The terror began at midnight with a deadly accurate mortar attack. The all too familiar sound of whomp-whomp-whomp was heard as mortar rounds were being dropped down the firing tube. However, this was "very different" in that you could hear aloud explosion as the round left the mortar tube. You do not hear actually a mortar this loud unless you very close to the mortar that is in action. This meant the North Vietnamese were within visual sight of our perimeter and could watch as the rounds hit. Their 82-mm mortar rounds fell with deadly accuracy patterns as they walked a series of volleys up and down our positions for 3 to 4 different series of mortar attacks. It took a very long time for the rounds to hit after they were fired which was an indication that they were firing almost straight up to achieve a high trajectory to hit a close target. .I huddled down in my foxhole waiting for the rounds to hit and then would hear the hissing sound like a snake as they plumpled down on top of us. The rounds hit so close to my foxhole that I could see the flash of the explosion and feel the concussion simultaneously. There was dirt and derbies being blasted down on Sgt. Jack Connell and me that stung as if being shot by a BB gun. As the rounds were walked past our foxhole, we heard more terrifying sounds. You could clearly hear the sounds of the mortar being readied for another volley. Since sounds seem to carry farther at night, it seemed the enemy was only 30 feet away from our position~ the mortar actually sounded as if was being fired from inside our perimeter. You could hear the ..click-clank" ofmetal hitting metal as more and more rounds were being dropped down the mortar tube. Then the long wait for the rounds to hit; then the hissing sound; then the explosion and concussion. I felt more helpless to defend myself on this night more than any other time in Viet Nam. I was literally just waiting to die and that is the most helpless terrifying experience anyone can ever experience.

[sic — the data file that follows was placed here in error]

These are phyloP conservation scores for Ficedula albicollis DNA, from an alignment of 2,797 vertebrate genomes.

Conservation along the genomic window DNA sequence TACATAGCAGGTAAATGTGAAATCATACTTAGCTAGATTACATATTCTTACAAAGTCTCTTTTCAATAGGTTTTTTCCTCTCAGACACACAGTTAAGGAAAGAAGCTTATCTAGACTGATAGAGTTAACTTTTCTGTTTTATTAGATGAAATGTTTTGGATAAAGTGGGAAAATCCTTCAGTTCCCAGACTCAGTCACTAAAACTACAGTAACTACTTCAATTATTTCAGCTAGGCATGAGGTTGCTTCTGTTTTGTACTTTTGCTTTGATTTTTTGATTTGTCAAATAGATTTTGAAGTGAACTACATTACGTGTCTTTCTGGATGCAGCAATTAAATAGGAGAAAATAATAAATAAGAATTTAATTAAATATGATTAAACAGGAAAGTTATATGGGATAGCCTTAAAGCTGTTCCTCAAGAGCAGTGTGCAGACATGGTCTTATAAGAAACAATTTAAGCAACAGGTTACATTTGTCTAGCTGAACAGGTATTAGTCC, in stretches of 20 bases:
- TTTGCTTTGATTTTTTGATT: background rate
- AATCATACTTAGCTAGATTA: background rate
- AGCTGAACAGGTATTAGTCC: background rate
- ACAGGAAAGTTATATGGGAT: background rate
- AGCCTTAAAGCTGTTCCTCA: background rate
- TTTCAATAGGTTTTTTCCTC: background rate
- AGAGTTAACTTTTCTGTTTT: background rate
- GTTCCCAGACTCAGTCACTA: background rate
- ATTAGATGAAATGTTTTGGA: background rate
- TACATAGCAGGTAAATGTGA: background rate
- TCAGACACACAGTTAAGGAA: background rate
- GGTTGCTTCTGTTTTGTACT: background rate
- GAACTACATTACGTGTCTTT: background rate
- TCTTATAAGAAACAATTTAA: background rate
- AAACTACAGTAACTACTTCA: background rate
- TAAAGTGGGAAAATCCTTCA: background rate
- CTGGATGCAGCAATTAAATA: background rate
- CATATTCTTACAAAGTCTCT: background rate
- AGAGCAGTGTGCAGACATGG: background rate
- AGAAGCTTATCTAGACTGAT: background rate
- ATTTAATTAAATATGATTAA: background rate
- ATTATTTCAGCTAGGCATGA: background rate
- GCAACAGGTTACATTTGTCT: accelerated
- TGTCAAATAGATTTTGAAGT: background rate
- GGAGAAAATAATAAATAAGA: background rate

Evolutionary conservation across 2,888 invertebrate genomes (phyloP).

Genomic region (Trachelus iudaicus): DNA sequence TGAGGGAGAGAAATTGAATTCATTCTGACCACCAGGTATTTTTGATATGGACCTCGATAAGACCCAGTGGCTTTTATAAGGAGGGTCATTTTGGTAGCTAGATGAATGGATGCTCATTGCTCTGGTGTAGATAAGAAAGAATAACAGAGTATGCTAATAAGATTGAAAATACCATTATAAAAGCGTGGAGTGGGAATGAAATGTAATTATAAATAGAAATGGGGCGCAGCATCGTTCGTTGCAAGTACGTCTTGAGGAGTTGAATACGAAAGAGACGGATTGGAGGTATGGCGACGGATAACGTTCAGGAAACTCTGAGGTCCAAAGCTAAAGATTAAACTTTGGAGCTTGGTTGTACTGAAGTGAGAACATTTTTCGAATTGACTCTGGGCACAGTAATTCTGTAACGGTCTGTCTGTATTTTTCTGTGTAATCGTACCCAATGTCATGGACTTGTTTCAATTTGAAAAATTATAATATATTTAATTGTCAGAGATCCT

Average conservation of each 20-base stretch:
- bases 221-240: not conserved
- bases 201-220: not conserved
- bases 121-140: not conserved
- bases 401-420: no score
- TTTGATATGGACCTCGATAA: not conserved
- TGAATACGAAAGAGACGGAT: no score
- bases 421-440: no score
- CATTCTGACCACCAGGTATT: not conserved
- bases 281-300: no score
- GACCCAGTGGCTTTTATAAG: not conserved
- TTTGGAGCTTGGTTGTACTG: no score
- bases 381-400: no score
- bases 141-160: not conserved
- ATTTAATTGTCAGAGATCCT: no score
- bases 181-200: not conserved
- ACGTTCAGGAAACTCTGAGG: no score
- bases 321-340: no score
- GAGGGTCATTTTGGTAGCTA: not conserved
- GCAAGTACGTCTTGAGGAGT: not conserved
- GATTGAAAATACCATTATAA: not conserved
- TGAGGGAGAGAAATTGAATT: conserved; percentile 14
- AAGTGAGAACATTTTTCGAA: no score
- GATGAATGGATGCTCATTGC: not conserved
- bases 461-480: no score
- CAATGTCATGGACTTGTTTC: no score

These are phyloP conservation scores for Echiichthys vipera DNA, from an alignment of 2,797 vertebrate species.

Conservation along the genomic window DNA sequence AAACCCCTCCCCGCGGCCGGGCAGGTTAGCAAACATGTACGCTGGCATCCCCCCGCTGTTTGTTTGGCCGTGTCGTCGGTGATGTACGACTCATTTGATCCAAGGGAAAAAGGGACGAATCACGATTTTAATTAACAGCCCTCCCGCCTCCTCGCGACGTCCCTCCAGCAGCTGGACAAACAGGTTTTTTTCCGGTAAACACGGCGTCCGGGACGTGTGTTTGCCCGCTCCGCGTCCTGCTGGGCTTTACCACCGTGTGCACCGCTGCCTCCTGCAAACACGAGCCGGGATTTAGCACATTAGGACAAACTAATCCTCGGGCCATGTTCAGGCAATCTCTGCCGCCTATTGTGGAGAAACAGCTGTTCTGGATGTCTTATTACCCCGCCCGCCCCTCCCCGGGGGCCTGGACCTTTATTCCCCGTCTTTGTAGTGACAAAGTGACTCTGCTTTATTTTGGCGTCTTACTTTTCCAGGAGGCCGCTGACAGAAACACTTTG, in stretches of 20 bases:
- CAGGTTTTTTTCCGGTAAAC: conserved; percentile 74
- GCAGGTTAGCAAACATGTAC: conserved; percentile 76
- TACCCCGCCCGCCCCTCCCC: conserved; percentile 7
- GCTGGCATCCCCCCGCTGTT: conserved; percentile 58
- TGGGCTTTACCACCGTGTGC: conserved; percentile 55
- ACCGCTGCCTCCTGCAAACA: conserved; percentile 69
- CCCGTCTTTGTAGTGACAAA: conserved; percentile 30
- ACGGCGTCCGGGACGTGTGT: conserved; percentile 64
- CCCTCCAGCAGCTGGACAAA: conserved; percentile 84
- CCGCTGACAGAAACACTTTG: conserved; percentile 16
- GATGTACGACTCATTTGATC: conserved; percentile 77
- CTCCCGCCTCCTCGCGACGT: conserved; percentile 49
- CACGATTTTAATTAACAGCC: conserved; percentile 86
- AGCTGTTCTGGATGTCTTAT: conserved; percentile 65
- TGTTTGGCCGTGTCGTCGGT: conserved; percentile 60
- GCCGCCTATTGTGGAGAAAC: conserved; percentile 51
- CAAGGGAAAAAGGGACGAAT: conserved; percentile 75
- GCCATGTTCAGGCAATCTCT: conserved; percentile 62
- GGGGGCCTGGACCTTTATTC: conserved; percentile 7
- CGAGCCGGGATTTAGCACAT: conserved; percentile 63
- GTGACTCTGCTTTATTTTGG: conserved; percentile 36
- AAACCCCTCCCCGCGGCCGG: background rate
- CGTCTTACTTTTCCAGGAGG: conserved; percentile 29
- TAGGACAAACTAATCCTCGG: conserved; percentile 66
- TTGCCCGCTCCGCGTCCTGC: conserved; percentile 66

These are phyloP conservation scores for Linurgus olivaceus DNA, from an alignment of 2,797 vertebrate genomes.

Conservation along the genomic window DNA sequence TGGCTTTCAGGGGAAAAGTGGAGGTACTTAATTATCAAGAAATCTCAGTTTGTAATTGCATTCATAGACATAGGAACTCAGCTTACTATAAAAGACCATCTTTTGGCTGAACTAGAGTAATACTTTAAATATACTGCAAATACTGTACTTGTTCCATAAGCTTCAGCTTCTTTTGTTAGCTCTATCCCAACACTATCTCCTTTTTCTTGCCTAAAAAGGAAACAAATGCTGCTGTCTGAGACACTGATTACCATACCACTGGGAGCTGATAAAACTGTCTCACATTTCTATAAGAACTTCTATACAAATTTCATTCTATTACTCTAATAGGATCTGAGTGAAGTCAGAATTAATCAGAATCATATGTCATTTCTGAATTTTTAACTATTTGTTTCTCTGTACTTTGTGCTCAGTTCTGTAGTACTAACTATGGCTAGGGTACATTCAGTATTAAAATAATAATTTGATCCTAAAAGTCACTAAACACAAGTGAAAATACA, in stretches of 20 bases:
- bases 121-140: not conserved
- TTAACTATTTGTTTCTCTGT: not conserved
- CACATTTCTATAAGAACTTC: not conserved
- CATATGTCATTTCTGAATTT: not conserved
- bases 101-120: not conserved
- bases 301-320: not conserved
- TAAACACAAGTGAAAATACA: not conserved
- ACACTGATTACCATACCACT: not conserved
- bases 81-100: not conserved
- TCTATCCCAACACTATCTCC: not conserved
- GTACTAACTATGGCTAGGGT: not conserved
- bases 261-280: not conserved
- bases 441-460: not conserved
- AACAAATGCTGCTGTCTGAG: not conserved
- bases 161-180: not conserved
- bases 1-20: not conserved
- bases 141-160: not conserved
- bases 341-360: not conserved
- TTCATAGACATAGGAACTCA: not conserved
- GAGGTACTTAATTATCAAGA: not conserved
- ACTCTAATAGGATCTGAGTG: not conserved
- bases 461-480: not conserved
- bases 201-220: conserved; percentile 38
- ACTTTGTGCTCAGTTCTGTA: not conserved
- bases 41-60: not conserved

Since we were so close to the Cambodian border, our artillery or gun ships were not allowed to lay down suppressing fire to stop the mortar attack. The policy was that not even a bullet or piece of sharpel was to land in Cambodian or it was a violation of their "so called Neutrality." Lt. Colonel Henchman actually had to wait and "get permission" to fire back at the enemy mortar as we were getting blow to pieces. This is one example of the flawed Foreign Policy from Washington that the Viet Nam Soldier had to deal with. So we had to just lay there and wait to die without being given the means to fight back at the enemy that was killing us. Finally after the third or fourth volley of mortar rounds, someone with an M-60 machine gun opened up and some with M-40 grenade . launchers began to return fire. The Mortar position was so close, it was within the range of a rifle; so as soon as we began to return fire, the attack ended and the North Vietnamese packed up and went back to their safe sanctuary in Cambodian where they could not be touched.